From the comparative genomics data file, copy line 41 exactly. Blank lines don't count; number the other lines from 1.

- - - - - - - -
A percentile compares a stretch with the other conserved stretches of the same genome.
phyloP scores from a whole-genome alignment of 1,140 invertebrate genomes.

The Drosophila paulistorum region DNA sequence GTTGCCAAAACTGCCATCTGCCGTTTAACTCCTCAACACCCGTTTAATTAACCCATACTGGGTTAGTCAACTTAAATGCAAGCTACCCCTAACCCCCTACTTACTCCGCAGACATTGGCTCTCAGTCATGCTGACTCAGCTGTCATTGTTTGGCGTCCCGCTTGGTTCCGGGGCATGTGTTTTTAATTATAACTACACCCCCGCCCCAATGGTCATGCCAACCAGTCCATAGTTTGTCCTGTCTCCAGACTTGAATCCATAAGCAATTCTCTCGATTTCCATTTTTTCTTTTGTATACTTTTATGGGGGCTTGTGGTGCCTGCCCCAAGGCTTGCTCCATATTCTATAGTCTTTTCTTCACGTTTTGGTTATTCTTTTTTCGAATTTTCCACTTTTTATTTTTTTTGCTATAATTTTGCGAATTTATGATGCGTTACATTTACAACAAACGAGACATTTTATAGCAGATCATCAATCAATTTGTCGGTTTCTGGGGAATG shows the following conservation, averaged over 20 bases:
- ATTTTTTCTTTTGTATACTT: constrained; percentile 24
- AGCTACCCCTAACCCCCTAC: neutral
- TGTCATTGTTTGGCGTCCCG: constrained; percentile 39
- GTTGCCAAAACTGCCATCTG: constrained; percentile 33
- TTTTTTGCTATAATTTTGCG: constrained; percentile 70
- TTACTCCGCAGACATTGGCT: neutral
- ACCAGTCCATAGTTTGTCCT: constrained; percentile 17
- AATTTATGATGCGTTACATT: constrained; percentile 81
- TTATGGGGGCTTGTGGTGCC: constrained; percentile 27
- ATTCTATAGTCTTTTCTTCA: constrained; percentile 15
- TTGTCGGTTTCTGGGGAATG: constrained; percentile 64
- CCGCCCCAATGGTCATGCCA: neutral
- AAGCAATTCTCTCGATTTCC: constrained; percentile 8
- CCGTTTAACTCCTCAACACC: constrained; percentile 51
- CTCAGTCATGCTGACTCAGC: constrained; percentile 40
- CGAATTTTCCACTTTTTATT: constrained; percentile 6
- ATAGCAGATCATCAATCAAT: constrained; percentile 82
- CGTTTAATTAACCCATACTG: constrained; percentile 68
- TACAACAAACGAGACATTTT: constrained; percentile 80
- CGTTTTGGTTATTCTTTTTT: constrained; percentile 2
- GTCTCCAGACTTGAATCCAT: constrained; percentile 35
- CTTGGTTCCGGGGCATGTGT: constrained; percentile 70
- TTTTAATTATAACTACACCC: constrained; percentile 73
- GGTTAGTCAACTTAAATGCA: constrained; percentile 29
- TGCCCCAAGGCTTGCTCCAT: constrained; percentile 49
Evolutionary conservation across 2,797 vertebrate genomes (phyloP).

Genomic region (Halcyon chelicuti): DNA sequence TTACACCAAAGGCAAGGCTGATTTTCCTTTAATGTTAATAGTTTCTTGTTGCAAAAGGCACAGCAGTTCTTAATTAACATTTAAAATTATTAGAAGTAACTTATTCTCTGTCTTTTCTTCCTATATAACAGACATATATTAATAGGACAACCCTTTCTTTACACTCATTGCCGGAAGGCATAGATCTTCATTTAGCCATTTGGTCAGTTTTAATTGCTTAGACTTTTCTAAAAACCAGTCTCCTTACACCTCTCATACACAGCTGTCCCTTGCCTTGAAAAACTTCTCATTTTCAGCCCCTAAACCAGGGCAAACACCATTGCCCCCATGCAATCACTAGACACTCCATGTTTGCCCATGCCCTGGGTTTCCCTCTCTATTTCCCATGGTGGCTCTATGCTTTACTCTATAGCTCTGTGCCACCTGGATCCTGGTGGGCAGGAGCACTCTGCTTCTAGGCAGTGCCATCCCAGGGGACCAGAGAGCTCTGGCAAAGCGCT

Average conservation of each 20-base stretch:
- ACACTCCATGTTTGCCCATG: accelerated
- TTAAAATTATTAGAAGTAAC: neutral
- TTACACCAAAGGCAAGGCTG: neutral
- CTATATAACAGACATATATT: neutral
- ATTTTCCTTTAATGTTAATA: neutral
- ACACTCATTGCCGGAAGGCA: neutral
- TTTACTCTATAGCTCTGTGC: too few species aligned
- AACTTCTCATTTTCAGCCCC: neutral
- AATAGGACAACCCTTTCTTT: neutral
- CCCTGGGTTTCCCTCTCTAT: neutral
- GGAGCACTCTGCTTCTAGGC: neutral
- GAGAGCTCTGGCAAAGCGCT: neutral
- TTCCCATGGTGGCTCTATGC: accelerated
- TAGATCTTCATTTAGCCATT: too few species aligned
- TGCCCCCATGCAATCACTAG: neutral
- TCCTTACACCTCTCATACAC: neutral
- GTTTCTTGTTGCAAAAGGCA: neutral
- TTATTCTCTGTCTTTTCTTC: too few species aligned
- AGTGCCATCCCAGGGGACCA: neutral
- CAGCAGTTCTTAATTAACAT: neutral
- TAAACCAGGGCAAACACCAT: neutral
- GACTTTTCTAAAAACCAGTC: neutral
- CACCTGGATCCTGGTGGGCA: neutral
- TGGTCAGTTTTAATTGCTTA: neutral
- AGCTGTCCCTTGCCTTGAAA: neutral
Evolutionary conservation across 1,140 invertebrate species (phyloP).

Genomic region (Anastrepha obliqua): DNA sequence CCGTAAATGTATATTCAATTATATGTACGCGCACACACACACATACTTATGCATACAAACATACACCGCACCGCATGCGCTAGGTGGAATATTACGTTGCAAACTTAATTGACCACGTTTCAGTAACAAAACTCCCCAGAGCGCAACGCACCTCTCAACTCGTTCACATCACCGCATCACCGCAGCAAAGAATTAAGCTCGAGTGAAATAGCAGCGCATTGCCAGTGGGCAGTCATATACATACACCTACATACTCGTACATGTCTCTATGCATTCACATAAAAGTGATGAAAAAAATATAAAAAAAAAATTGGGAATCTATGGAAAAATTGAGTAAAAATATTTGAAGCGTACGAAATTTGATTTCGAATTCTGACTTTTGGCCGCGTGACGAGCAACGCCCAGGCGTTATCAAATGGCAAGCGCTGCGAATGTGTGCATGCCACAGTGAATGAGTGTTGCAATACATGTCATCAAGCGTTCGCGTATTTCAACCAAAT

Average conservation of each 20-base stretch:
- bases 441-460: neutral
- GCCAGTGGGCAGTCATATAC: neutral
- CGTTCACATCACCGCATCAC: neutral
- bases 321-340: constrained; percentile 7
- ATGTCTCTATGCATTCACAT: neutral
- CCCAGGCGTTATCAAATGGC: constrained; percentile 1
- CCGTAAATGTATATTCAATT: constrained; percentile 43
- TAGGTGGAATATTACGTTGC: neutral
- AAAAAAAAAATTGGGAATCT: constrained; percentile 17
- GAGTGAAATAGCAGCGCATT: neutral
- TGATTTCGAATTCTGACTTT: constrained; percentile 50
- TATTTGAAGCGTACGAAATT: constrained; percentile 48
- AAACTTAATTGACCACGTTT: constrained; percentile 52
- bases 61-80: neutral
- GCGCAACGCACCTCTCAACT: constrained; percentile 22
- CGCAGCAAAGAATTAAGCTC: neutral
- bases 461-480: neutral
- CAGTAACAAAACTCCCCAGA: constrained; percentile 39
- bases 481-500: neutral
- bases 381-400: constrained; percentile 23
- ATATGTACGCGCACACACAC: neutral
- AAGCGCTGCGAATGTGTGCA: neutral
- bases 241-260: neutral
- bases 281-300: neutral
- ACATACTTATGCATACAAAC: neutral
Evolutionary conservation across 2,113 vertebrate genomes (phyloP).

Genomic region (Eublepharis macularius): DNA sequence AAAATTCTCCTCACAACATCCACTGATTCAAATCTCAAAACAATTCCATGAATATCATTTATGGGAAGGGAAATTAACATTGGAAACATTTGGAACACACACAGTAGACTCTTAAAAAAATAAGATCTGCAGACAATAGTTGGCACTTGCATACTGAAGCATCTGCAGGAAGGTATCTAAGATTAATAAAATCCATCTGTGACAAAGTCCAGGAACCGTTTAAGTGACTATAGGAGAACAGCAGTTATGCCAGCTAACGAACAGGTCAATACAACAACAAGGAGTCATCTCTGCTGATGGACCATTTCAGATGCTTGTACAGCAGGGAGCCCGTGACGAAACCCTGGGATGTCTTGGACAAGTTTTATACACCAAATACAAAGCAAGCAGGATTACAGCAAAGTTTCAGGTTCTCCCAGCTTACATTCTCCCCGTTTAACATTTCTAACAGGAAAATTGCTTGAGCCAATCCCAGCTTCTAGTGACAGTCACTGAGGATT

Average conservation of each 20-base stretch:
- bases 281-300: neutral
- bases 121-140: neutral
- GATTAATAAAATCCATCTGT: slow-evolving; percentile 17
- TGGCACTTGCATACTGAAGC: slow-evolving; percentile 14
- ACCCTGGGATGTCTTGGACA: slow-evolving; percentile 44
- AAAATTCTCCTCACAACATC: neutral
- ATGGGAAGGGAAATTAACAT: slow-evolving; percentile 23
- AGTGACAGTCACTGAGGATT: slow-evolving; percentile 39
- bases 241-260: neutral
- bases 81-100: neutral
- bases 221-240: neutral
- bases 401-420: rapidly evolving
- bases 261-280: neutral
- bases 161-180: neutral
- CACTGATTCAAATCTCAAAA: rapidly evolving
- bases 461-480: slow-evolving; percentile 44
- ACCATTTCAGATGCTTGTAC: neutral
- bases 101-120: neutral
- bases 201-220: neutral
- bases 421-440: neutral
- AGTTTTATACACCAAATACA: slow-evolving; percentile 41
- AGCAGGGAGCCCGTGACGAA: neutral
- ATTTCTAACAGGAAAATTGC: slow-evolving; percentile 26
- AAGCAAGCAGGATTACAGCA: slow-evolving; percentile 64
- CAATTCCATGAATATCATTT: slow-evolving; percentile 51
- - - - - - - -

- CCCTGGGTTTCCCTCTCTAT: neutral